AUSTIN (KXAN) — The City of Austin’s Watershed Protection Department said it saw a lot of green algae Monday on Lady Bird Lake, but warned there might be blue-green algae mixed in.

While the department said it had not yet tested the algae, people should assume the algae might be toxic and avoid it.

According to the city, a harmful algae bloom occurs when Cyanobacteria, also called blue-green algae, produces toxins.

“Lady Bird Lake experienced a harmful algae bloom in 2019, which sickened and killed several dogs. There have been harmful algae blooms on Lady Bird Lake every year since then,” the city said.

In addition to Lady Bird Lake, the city also advised avoiding algae on Lake Austin as well.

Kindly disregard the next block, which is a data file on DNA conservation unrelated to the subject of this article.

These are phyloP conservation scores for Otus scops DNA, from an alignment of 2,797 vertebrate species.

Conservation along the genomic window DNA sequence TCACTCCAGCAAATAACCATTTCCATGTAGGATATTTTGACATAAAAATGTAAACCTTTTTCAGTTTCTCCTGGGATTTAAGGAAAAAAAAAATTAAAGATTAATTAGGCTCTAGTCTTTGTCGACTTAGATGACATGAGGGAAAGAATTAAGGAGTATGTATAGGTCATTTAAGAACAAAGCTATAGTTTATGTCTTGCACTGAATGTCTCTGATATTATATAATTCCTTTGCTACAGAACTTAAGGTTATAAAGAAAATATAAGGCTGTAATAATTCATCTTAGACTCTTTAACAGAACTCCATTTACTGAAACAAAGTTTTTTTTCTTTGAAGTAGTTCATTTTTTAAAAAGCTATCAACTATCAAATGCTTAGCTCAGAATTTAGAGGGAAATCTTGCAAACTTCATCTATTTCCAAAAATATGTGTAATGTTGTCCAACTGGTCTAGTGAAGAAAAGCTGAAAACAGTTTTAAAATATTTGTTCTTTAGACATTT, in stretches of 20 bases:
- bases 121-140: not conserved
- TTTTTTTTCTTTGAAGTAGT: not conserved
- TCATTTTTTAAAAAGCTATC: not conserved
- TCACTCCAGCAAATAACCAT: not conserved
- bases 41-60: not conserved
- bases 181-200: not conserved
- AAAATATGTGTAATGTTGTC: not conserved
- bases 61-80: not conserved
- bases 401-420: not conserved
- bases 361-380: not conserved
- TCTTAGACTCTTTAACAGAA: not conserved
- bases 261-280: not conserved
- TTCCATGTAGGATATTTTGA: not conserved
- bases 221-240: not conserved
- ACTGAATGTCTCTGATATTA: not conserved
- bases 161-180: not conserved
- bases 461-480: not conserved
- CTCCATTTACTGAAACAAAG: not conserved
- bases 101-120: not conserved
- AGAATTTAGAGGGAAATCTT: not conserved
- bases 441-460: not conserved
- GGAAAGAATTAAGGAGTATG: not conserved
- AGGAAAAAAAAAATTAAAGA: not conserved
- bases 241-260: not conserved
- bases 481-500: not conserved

Watershed Protection’s routine algae sampling has been focused on the traditional algae growth seasons of summer and fall and is paused during winter and spring to allow staff time to process data and adjust methods accordingly, according to the city.

As for drinking water, the city said Austin Water regularly tests algae levels on Lake Austin and Lake Travis near their intake pipes and has not seen levels of concern for drinking water.

According to the city, blue-green algae is often mixed in with other types of algae, and the city said it was treating specific areas of Lady Bird Lake to lower the nutrient levels in the lake to help reduce the amount of harmful algae.

More information on blue-green algae is available on the City of Austin website.